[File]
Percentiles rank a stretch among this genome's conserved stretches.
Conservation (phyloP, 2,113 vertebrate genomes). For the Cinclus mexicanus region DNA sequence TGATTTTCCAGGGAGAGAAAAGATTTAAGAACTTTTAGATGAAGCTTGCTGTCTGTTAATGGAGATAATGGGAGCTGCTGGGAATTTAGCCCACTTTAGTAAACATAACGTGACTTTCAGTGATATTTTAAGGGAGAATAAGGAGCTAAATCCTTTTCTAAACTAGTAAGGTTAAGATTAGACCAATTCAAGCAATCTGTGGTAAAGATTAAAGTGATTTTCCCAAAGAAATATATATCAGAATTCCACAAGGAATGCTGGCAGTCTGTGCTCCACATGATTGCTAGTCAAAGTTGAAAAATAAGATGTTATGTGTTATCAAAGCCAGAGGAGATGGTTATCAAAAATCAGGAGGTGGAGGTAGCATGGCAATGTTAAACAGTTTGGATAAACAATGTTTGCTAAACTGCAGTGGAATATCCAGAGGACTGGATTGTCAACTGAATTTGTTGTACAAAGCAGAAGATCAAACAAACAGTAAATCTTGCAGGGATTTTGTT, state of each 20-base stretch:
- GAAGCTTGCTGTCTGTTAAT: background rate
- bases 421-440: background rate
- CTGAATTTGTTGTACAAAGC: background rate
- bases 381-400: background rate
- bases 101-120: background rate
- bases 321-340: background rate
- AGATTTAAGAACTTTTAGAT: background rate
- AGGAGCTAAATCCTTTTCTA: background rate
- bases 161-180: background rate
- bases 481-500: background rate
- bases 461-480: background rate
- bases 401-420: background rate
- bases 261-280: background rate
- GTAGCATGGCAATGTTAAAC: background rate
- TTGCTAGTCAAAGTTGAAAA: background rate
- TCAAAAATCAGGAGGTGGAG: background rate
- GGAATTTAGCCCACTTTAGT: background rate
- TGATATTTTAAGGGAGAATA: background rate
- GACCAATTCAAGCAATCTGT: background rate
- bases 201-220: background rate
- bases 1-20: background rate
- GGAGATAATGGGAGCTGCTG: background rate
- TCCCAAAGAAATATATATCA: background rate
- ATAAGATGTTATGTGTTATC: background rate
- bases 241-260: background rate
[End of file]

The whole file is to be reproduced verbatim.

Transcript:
Percentiles rank a stretch among this genome's conserved stretches.
Conservation (phyloP, 2,113 vertebrate genomes). For the Cinclus mexicanus region DNA sequence TGATTTTCCAGGGAGAGAAAAGATTTAAGAACTTTTAGATGAAGCTTGCTGTCTGTTAATGGAGATAATGGGAGCTGCTGGGAATTTAGCCCACTTTAGTAAACATAACGTGACTTTCAGTGATATTTTAAGGGAGAATAAGGAGCTAAATCCTTTTCTAAACTAGTAAGGTTAAGATTAGACCAATTCAAGCAATCTGTGGTAAAGATTAAAGTGATTTTCCCAAAGAAATATATATCAGAATTCCACAAGGAATGCTGGCAGTCTGTGCTCCACATGATTGCTAGTCAAAGTTGAAAAATAAGATGTTATGTGTTATCAAAGCCAGAGGAGATGGTTATCAAAAATCAGGAGGTGGAGGTAGCATGGCAATGTTAAACAGTTTGGATAAACAATGTTTGCTAAACTGCAGTGGAATATCCAGAGGACTGGATTGTCAACTGAATTTGTTGTACAAAGCAGAAGATCAAACAAACAGTAAATCTTGCAGGGATTTTGTT, state of each 20-base stretch:
- GAAGCTTGCTGTCTGTTAAT: background rate
- bases 421-440: background rate
- CTGAATTTGTTGTACAAAGC: background rate
- bases 381-400: background rate
- bases 101-120: background rate
- bases 321-340: background rate
- AGATTTAAGAACTTTTAGAT: background rate
- AGGAGCTAAATCCTTTTCTA: background rate
- bases 161-180: background rate
- bases 481-500: background rate
- bases 461-480: background rate
- bases 401-420: background rate
- bases 261-280: background rate
- GTAGCATGGCAATGTTAAAC: background rate
- TTGCTAGTCAAAGTTGAAAA: background rate
- TCAAAAATCAGGAGGTGGAG: background rate
- GGAATTTAGCCCACTTTAGT: background rate
- TGATATTTTAAGGGAGAATA: background rate
- GACCAATTCAAGCAATCTGT: background rate
- bases 201-220: background rate
- bases 1-20: background rate
- GGAGATAATGGGAGCTGCTG: background rate
- TCCCAAAGAAATATATATCA: background rate
- ATAAGATGTTATGTGTTATC: background rate
- bases 241-260: background rate